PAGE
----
At development station C, a magnetic brush development system, indicated generally by the reference numeral 30 moves developer materials into contact with the electrostatic latent images. The development system 30 comprises first and second developer housings 32 and 34. Preferably, each magnetic brush development housing includes a pair of magnetic brush developer rollers. Thus, the housing 32 contains a pair of rollers 35, 36 while the housing 34 contains a pair of magnetic brush rollers 37, 38. Each pair of rollers advances its respective developer material into contact with the latent image. Appropriate developer biasing is accomplished via power supplies 41 and 43 electrically connected to respective developer housings 32 and 34.
Color discrimination in the development of the electrostatic latent image is achieved by passing the photoreceptor past the two developer housings 32 and 34 in a single pass with the magnetic brush rolls 35, 36, 37 and 38 electrically biased to voltages which are offset from the background voltage Vw, the direction of offset depending on the polarity of toner in the housing. One housing e.g. 32 (for the sake of illustration, the first) contains developer with black toner 40 having triboelectric properties such that the toner is driven to the most highly charged (VCAD) areas of the latent image by the electrostatic field (development field) between the photoreceptor and the development rolls biased at Vbb as shown in FIG. 1b. Conversely, the triboelectric charge on the colored toner 42 in the second housing is chosen so that the toner is urged towards parts of the latent image at residual potential, VDAD by the electrostatic field (development field) existing between the photoreceptor and the development rolls in the second housing at bias voltages Vcb.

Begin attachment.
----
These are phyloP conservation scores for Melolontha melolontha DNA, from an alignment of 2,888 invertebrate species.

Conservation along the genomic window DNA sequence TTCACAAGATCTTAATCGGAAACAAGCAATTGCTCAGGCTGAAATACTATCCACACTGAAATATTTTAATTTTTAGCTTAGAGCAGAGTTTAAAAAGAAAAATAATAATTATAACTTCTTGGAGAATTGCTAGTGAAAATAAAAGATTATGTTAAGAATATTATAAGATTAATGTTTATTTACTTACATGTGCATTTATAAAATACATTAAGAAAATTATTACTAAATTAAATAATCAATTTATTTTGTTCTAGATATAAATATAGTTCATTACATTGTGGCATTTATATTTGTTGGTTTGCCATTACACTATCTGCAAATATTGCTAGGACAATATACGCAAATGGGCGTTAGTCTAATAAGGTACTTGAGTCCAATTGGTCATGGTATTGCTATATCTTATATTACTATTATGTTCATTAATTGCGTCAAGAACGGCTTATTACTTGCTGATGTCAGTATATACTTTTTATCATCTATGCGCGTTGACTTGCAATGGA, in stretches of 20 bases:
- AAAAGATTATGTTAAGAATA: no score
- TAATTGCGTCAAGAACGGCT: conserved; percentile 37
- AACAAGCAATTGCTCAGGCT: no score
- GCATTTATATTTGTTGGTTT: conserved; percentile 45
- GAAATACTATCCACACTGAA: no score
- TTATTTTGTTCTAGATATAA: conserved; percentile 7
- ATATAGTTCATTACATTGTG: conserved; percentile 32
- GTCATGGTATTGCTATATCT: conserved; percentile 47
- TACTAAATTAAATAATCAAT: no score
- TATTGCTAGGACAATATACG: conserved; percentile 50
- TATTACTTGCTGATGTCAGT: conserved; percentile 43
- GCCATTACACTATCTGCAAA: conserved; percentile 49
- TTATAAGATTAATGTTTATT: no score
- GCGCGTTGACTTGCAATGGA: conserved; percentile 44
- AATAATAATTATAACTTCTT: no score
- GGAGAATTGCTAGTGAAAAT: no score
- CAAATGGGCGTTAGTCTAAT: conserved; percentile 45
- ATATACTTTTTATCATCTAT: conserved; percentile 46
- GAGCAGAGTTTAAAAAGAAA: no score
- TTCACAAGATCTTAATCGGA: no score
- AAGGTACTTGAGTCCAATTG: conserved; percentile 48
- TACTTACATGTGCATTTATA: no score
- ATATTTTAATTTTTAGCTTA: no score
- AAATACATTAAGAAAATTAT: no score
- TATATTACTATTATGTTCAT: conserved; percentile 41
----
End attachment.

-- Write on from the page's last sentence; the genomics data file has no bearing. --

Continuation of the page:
In tri-level xerography, the entire photoreceptor voltage difference (|Vddp -Vc |, as shown in FIG. 1a) is shared equally between the charged area development (CAD) and the discharged area development (DAD). This corresponds to ≈800 volts (if realistic photoreceptor value for Vddp of 900 volts and a residual voltage of 100 volts are assumed). Allowing an additional 100 volts for the cleaning field in each development housing (|Vbb -Vwhite | or |Vwhite-V cb |) means an actual development contrast voltage for CAD of ≈300 volts and an ≈ equal amount for DAD. In the foregoing case the 300 volts of contrast voltage is provided by electrically biasing the first developer housing to a voltage level of approximately 600 volts and the second developer housing to a voltage level of 400 volts.